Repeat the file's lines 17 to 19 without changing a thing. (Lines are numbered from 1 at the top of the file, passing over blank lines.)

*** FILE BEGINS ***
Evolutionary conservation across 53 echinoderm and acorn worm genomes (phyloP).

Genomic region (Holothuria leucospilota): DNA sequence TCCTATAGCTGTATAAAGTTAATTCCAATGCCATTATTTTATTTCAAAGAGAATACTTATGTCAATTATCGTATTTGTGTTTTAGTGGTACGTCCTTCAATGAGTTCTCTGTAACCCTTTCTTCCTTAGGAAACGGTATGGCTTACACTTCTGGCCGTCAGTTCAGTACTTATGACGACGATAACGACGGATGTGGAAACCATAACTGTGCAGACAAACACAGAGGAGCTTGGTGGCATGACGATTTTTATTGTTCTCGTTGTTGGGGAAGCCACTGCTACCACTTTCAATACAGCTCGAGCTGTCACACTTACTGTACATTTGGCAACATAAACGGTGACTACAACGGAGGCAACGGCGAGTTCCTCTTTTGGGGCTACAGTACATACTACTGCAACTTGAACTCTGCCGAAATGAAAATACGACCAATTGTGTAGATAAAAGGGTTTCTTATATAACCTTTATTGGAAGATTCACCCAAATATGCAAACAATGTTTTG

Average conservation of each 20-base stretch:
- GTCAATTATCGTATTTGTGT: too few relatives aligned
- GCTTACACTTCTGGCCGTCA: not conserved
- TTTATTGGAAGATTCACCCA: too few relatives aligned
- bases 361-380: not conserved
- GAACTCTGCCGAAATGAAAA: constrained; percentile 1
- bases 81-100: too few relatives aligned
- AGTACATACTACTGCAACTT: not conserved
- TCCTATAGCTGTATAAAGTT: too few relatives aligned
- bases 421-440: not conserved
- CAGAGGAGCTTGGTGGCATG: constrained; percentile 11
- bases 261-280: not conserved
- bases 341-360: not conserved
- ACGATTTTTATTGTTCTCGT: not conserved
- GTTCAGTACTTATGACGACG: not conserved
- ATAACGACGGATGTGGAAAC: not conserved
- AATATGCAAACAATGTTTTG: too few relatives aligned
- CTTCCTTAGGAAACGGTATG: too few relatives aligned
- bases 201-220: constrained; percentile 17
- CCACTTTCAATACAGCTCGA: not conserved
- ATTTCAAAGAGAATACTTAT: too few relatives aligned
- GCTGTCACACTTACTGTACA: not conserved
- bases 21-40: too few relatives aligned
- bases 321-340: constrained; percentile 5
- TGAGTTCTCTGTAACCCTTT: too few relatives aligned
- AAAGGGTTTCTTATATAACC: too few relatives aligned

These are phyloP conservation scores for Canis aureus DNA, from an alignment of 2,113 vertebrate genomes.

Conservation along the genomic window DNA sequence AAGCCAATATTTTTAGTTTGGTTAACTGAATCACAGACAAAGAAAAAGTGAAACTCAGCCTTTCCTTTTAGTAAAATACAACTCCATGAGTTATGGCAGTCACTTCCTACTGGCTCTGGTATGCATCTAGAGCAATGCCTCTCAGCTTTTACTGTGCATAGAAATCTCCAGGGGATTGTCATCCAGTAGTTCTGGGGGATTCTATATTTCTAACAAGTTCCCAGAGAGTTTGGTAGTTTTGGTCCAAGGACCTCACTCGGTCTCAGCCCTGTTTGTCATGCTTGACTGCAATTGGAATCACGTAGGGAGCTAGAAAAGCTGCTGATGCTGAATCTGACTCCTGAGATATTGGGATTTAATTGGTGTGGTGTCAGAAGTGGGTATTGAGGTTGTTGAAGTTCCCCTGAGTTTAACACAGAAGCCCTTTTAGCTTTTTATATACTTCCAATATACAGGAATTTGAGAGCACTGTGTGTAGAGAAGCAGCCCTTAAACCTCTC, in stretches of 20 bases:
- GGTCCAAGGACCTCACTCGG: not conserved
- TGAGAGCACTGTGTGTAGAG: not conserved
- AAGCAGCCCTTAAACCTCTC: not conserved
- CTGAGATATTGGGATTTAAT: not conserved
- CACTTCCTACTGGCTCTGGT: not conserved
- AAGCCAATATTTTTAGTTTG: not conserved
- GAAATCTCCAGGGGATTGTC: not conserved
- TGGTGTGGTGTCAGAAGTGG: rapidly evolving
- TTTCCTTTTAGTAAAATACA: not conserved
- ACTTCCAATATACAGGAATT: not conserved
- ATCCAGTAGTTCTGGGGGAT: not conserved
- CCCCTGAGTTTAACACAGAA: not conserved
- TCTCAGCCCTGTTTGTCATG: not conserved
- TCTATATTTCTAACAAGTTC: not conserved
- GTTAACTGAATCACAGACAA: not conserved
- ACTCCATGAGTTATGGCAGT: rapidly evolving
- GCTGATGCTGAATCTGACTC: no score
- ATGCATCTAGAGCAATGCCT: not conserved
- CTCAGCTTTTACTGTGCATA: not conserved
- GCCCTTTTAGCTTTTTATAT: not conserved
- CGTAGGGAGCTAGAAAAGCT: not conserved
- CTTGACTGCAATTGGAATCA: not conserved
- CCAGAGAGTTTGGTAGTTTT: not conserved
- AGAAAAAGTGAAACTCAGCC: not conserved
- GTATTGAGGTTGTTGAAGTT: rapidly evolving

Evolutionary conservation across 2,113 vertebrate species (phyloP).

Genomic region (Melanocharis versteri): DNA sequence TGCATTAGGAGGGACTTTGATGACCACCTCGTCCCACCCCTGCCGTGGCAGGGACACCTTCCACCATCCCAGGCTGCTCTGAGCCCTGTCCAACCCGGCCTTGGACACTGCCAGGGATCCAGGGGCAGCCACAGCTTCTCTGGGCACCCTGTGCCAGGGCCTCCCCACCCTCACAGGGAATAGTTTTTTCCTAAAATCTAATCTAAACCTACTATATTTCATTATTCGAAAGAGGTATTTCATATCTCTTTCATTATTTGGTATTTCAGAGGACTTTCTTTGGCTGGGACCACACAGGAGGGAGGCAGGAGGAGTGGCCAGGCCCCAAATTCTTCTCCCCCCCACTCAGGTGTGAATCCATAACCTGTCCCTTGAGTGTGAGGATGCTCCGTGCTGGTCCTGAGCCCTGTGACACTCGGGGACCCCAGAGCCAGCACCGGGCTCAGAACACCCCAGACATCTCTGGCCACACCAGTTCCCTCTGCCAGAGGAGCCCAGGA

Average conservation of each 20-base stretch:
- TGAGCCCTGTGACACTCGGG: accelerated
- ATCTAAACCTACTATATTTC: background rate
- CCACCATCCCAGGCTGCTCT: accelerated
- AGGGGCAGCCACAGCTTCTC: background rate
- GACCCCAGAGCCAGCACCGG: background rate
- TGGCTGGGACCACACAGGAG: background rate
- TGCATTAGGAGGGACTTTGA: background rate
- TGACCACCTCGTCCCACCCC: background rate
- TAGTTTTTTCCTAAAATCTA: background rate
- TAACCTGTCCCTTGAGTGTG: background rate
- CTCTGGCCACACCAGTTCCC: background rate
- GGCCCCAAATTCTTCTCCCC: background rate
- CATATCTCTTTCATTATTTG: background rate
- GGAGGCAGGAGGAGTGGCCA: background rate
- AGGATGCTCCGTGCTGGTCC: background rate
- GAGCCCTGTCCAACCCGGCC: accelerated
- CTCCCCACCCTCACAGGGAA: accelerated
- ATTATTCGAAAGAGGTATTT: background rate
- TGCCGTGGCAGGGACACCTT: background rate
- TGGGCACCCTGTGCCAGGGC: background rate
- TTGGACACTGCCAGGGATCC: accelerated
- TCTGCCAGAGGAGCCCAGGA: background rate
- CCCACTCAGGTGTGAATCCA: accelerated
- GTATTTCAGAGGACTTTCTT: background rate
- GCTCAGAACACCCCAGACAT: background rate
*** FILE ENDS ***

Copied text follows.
- GTTCAGTACTTATGACGACG: not conserved
- ATAACGACGGATGTGGAAAC: not conserved
- AATATGCAAACAATGTTTTG: too few relatives aligned